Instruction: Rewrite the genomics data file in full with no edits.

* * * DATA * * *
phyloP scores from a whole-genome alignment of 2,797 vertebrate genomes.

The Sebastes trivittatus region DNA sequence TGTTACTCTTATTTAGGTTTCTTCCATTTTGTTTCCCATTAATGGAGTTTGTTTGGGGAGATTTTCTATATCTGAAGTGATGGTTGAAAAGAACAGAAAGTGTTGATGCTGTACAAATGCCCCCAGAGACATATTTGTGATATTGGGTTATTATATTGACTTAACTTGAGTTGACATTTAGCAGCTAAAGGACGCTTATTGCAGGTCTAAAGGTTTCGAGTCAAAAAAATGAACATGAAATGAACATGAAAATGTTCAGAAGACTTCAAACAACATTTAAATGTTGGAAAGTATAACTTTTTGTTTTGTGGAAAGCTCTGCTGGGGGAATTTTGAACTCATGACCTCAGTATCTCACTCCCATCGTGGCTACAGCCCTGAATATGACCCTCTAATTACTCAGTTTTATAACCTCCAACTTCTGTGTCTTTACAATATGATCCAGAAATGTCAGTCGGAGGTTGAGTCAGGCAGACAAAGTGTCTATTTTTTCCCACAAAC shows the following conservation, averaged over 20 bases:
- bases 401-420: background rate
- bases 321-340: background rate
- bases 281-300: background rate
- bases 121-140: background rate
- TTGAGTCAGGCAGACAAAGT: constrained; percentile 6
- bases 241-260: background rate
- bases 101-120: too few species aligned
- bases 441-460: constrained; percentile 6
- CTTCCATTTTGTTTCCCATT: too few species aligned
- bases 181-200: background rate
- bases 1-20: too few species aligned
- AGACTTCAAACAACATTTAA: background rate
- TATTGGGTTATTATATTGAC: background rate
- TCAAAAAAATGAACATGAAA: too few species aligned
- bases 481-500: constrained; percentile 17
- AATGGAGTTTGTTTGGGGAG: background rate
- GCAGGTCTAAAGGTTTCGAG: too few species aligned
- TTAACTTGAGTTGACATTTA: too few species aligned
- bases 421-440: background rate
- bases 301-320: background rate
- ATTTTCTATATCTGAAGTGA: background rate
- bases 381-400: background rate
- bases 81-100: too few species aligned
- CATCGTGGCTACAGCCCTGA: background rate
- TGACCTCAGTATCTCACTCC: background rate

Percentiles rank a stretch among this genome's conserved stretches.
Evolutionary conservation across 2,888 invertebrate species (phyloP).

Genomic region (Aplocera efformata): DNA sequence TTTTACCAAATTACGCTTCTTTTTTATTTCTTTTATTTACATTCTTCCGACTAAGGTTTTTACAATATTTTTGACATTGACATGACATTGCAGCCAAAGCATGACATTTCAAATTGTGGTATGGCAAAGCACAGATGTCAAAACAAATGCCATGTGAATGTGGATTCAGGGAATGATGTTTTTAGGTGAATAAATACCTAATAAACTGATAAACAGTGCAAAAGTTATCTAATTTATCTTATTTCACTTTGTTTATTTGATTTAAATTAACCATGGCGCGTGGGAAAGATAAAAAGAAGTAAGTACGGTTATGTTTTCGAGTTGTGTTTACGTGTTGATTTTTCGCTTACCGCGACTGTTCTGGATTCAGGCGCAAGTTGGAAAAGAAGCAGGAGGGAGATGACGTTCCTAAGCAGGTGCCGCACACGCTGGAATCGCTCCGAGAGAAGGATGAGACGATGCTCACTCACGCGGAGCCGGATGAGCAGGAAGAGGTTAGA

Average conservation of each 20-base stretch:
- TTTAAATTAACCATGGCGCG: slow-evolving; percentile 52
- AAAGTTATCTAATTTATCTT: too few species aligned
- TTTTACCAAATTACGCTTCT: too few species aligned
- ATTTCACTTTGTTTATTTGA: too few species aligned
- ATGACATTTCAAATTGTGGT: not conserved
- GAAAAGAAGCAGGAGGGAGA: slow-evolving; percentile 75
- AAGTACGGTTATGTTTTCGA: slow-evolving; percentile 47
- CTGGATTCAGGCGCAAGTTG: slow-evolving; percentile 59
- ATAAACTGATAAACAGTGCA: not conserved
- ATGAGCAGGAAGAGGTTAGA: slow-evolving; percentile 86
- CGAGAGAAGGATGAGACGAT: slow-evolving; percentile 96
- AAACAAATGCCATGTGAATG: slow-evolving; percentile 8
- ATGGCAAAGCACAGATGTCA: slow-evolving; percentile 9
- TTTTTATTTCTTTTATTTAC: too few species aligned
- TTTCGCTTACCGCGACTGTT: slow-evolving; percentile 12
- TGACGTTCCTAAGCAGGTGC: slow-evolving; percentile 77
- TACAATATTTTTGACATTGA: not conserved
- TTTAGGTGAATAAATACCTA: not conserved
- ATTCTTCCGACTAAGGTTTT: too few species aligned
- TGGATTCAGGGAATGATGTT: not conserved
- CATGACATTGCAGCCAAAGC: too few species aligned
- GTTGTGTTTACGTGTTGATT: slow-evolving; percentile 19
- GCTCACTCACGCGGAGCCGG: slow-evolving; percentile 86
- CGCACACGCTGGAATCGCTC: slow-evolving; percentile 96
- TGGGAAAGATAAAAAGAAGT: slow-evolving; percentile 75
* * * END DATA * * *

phyloP scores from a whole-genome alignment of 2,797 vertebrate genomes.

The Sebastes trivittatus region DNA sequence TGTTACTCTTATTTAGGTTTCTTCCATTTTGTTTCCCATTAATGGAGTTTGTTTGGGGAGATTTTCTATATCTGAAGTGATGGTTGAAAAGAACAGAAAGTGTTGATGCTGTACAAATGCCCCCAGAGACATATTTGTGATATTGGGTTATTATATTGACTTAACTTGAGTTGACATTTAGCAGCTAAAGGACGCTTATTGCAGGTCTAAAGGTTTCGAGTCAAAAAAATGAACATGAAATGAACATGAAAATGTTCAGAAGACTTCAAACAACATTTAAATGTTGGAAAGTATAACTTTTTGTTTTGTGGAAAGCTCTGCTGGGGGAATTTTGAACTCATGACCTCAGTATCTCACTCCCATCGTGGCTACAGCCCTGAATATGACCCTCTAATTACTCAGTTTTATAACCTCCAACTTCTGTGTCTTTACAATATGATCCAGAAATGTCAGTCGGAGGTTGAGTCAGGCAGACAAAGTGTCTATTTTTTCCCACAAAC shows the following conservation, averaged over 20 bases:
- bases 401-420: background rate
- bases 321-340: background rate
- bases 281-300: background rate
- bases 121-140: background rate
- TTGAGTCAGGCAGACAAAGT: constrained; percentile 6
- bases 241-260: background rate
- bases 101-120: too few species aligned
- bases 441-460: constrained; percentile 6
- CTTCCATTTTGTTTCCCATT: too few species aligned
- bases 181-200: background rate
- bases 1-20: too few species aligned
- AGACTTCAAACAACATTTAA: background rate
- TATTGGGTTATTATATTGAC: background rate
- TCAAAAAAATGAACATGAAA: too few species aligned
- bases 481-500: constrained; percentile 17
- AATGGAGTTTGTTTGGGGAG: background rate
- GCAGGTCTAAAGGTTTCGAG: too few species aligned
- TTAACTTGAGTTGACATTTA: too few species aligned
- bases 421-440: background rate
- bases 301-320: background rate
- ATTTTCTATATCTGAAGTGA: background rate
- bases 381-400: background rate
- bases 81-100: too few species aligned
- CATCGTGGCTACAGCCCTGA: background rate
- TGACCTCAGTATCTCACTCC: background rate

Percentiles rank a stretch among this genome's conserved stretches.
Evolutionary conservation across 2,888 invertebrate species (phyloP).

Genomic region (Aplocera efformata): DNA sequence TTTTACCAAATTACGCTTCTTTTTTATTTCTTTTATTTACATTCTTCCGACTAAGGTTTTTACAATATTTTTGACATTGACATGACATTGCAGCCAAAGCATGACATTTCAAATTGTGGTATGGCAAAGCACAGATGTCAAAACAAATGCCATGTGAATGTGGATTCAGGGAATGATGTTTTTAGGTGAATAAATACCTAATAAACTGATAAACAGTGCAAAAGTTATCTAATTTATCTTATTTCACTTTGTTTATTTGATTTAAATTAACCATGGCGCGTGGGAAAGATAAAAAGAAGTAAGTACGGTTATGTTTTCGAGTTGTGTTTACGTGTTGATTTTTCGCTTACCGCGACTGTTCTGGATTCAGGCGCAAGTTGGAAAAGAAGCAGGAGGGAGATGACGTTCCTAAGCAGGTGCCGCACACGCTGGAATCGCTCCGAGAGAAGGATGAGACGATGCTCACTCACGCGGAGCCGGATGAGCAGGAAGAGGTTAGA

Average conservation of each 20-base stretch:
- TTTAAATTAACCATGGCGCG: slow-evolving; percentile 52
- AAAGTTATCTAATTTATCTT: too few species aligned
- TTTTACCAAATTACGCTTCT: too few species aligned
- ATTTCACTTTGTTTATTTGA: too few species aligned
- ATGACATTTCAAATTGTGGT: not conserved
- GAAAAGAAGCAGGAGGGAGA: slow-evolving; percentile 75
- AAGTACGGTTATGTTTTCGA: slow-evolving; percentile 47
- CTGGATTCAGGCGCAAGTTG: slow-evolving; percentile 59
- ATAAACTGATAAACAGTGCA: not conserved
- ATGAGCAGGAAGAGGTTAGA: slow-evolving; percentile 86
- CGAGAGAAGGATGAGACGAT: slow-evolving; percentile 96
- AAACAAATGCCATGTGAATG: slow-evolving; percentile 8
- ATGGCAAAGCACAGATGTCA: slow-evolving; percentile 9
- TTTTTATTTCTTTTATTTAC: too few species aligned
- TTTCGCTTACCGCGACTGTT: slow-evolving; percentile 12
- TGACGTTCCTAAGCAGGTGC: slow-evolving; percentile 77
- TACAATATTTTTGACATTGA: not conserved
- TTTAGGTGAATAAATACCTA: not conserved
- ATTCTTCCGACTAAGGTTTT: too few species aligned
- TGGATTCAGGGAATGATGTT: not conserved
- CATGACATTGCAGCCAAAGC: too few species aligned
- GTTGTGTTTACGTGTTGATT: slow-evolving; percentile 19
- GCTCACTCACGCGGAGCCGG: slow-evolving; percentile 86
- CGCACACGCTGGAATCGCTC: slow-evolving; percentile 96
- TGGGAAAGATAAAAAGAAGT: slow-evolving; percentile 75